Document Detail


The prevalence of metabolic syndrome in Korean patients with schizophrenia receiving a monotherapy with aripiprazole, olanzapine or risperidone.
MedLine Citation:
PMID:  21513765     Owner:  NLM     Status:  MEDLINE    
Abstract/OtherAbstract:
Second-generation antipsychotics (SGAs) increase the risk of metabolic syndrome (MetS). Although ethnicity also contributes to MetS risk, the majority of the studies on the relationship of SGAs to this syndrome come from Western countries, whereas few reports have come from Asian countries, especially regarding patients taking a single SGA. We reviewed the electronic medical records of patients with schizophrenia who received aripiprazole, olanzapine or risperidone monotherapies for at least three months. We evaluated the prevalence of MetS in our sample as well as the indirect standardized prevalence ratio (ISPR) using data from the 4th Korean National Health and Nutrition Examination Survey (KNHNES, 2007). The prevalence of MetS in our sample (n=145) was 31.7%, and the ISPR was 2.09. Male patients had a higher prevalence of MetS than female patients (odds ratio [OR]=4.18, 95% CI=1.93-9.03). The ISPR of male patients was 2.67 and statistically significant, whereas the ISPR of female patients was not significant. In our sample, the frequency of abnormal MetS subcomponents occurred in descending order: increased waist circumference, increased triglyceride levels, decreased HDL-cholesterol levels, elevated blood pressure and elevated fasting blood glucose levels. Patients who received aripiprazole were significantly less likely to have MetS. However, a logistic regression showed that age and sex, but not the type of antipsychotic, its dose or the use of antidepressants, were significantly related to the presence of MetS. There were no statistically significant differences among SGAs in terms of MetS subcomponent abnormalities of after adjusting for age and sex. In conclusion, only male Korean patients with schizophrenia who received a monotherapy of aripiprazole, olanzapine or risperidone for more than three months were more likely to have MetS than the general population.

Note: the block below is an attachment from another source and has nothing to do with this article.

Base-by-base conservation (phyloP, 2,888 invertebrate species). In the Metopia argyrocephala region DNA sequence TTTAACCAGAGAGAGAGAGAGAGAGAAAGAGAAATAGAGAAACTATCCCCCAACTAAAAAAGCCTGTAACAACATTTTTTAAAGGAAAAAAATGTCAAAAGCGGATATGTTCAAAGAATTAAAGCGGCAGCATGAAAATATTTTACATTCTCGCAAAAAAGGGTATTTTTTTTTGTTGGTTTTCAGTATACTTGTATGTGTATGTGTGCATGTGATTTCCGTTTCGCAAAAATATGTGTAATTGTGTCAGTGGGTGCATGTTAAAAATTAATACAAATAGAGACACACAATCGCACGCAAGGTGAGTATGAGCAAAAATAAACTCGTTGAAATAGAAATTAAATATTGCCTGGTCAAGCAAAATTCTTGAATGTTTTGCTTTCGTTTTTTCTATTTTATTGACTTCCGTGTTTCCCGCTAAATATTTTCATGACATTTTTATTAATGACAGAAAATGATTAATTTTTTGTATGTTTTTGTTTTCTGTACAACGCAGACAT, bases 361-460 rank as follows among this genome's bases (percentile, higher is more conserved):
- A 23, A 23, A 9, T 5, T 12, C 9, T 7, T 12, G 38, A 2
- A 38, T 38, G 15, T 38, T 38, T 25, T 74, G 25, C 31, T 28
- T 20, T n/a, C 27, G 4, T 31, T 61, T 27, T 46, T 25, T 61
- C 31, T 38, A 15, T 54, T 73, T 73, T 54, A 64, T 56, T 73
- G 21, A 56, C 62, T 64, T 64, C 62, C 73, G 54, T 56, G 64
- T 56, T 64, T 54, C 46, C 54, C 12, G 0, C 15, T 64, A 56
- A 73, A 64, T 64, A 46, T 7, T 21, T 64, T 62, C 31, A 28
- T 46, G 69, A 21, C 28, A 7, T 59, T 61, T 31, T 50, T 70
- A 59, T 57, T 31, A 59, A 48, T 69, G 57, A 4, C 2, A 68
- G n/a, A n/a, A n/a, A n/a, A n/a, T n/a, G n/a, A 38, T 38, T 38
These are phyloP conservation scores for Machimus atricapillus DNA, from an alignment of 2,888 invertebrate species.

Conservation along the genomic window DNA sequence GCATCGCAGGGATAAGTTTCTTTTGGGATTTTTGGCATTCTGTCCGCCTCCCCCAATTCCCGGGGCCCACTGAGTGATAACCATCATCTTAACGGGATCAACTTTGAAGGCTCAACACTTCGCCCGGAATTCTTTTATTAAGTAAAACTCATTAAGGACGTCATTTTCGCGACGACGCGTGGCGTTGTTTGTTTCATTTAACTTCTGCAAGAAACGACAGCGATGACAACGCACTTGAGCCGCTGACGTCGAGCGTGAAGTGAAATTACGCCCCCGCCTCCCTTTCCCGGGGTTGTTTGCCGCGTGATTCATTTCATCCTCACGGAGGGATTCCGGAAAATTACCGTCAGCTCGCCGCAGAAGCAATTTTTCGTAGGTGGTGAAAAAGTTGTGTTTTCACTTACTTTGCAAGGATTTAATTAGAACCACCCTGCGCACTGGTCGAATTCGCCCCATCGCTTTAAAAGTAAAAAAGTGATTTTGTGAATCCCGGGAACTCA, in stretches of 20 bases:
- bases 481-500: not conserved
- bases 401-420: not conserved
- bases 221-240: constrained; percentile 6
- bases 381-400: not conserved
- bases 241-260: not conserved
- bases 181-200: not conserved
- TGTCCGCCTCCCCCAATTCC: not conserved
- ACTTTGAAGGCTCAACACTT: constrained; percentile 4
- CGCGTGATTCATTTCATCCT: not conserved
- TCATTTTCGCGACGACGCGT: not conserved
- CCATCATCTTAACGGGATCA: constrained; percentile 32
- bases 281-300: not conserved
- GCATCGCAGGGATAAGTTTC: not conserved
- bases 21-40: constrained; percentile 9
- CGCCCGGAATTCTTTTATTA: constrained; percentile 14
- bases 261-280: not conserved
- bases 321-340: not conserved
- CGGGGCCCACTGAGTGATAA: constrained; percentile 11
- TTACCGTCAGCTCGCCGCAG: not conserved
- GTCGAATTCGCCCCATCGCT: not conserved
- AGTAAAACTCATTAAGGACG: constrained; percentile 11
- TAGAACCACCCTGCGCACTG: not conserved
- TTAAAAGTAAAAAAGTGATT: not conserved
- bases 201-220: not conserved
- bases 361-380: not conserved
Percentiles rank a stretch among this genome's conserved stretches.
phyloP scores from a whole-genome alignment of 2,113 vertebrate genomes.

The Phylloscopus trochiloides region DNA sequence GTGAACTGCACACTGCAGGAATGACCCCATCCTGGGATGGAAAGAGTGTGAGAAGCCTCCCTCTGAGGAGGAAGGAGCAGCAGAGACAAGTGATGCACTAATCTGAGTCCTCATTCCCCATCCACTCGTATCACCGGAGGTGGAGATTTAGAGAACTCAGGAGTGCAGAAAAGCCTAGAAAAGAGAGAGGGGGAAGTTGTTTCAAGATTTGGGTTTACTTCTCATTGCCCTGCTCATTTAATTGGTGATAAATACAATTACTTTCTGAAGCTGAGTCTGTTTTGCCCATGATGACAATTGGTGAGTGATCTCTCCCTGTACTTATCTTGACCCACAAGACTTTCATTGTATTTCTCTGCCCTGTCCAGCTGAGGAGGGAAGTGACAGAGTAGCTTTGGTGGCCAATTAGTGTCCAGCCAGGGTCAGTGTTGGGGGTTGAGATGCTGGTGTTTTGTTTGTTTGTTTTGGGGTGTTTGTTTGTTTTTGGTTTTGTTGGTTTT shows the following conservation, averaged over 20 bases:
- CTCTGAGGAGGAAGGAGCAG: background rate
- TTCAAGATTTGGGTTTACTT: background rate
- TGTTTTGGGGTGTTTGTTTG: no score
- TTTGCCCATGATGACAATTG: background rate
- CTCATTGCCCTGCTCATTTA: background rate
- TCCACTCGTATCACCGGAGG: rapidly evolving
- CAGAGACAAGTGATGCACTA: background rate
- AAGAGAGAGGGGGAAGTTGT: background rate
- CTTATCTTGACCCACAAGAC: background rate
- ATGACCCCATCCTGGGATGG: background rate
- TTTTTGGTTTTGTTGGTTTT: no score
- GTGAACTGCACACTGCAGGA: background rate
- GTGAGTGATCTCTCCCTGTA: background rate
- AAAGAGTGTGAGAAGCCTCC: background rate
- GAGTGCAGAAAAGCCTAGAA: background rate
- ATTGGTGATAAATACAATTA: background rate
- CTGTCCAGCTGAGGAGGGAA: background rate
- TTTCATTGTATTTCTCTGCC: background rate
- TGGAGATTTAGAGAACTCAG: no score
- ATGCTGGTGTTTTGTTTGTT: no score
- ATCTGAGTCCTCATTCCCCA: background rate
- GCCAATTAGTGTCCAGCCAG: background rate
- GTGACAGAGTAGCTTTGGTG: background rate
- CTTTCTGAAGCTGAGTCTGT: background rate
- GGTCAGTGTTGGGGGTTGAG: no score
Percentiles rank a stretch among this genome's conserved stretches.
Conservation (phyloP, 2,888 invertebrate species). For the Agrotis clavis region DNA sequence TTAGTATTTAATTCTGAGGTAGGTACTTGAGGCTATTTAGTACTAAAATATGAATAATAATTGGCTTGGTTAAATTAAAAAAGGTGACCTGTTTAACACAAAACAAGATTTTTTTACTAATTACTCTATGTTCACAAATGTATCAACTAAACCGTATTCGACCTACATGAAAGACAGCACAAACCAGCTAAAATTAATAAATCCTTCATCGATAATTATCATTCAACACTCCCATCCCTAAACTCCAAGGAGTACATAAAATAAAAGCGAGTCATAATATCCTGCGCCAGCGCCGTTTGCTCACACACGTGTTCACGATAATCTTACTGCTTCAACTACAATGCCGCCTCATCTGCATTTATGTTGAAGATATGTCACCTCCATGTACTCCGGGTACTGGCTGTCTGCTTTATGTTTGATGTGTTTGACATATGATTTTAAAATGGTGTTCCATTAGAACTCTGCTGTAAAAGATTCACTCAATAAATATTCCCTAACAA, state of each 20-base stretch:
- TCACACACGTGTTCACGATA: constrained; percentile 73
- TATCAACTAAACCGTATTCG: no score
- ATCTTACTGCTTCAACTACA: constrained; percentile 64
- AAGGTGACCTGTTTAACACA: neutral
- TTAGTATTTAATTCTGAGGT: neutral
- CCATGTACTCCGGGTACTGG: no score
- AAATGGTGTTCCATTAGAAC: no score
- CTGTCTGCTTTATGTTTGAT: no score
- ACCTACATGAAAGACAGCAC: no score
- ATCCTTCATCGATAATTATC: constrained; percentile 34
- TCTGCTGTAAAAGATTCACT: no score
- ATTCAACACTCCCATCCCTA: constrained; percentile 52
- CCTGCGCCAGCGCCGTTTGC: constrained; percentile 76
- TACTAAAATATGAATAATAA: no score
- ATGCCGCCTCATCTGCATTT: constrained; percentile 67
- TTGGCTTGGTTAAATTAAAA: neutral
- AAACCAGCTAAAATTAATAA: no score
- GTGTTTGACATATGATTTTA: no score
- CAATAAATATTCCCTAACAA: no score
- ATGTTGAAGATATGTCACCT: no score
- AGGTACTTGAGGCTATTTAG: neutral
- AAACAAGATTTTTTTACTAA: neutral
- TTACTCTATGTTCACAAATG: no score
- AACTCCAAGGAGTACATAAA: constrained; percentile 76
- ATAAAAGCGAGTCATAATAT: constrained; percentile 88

Authors:
Nam Young Lee; Se Hyun Kim; Dong Chung Jung; Eun Young Kim; Han Young Yu; Ki Hye Sung; Ung Gu Kang; Yong Min Ahn; Yong Sik Kim
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Publication Detail:
Type:  Journal Article; Research Support, Non-U.S. Gov't     Date:  2011-04-14
Journal Detail:
Title:  Progress in neuro-psychopharmacology & biological psychiatry     Volume:  35     ISSN:  1878-4216     ISO Abbreviation:  Prog. Neuropsychopharmacol. Biol. Psychiatry     Publication Date:  2011 Jul 
Date Detail:
Created Date:  2011-06-06     Completed Date:  2012-01-19     Revised Date:  2013-05-27    
Medline Journal Info:
Nlm Unique ID:  8211617     Medline TA:  Prog Neuropsychopharmacol Biol Psychiatry     Country:  England    
Other Details:
Languages:  eng     Pagination:  1273-8     Citation Subset:  IM    
Copyright Information:
Copyright © 2011. Published by Elsevier Inc.
Affiliation:
Department of Neuropsychiatry, Seoul National University Hospital, 28 Yongon-Dong, Chongno-Gu, Seoul 110-744, Republic of Korea.
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MeSH Terms
Descriptor/Qualifier:
Adult
Age Factors
Antipsychotic Agents / adverse effects*,  therapeutic use
Asian Continental Ancestry Group
Benzodiazepines / adverse effects*,  therapeutic use
Cohort Studies
Databases, Factual
Female
Hospitals, University
Humans
Male
Medical Records
Metabolic Syndrome X / chemically induced,  drug therapy,  epidemiology*
Middle Aged
Piperazines / adverse effects*,  therapeutic use
Quinolones / adverse effects*,  therapeutic use
Republic of Korea / epidemiology
Retrospective Studies
Risperidone / adverse effects*,  therapeutic use
Schizophrenia / drug therapy*,  epidemiology
Sex Factors
Young Adult
Chemical
Reg. No./Substance:
0/Antipsychotic Agents; 0/Piperazines; 0/Quinolones; 106266-06-2/Risperidone; 12794-10-4/Benzodiazepines; 132539-06-1/olanzapine; 82VFR53I78/aripiprazole

From MEDLINE®/PubMed®, a database of the U.S. National Library of Medicine


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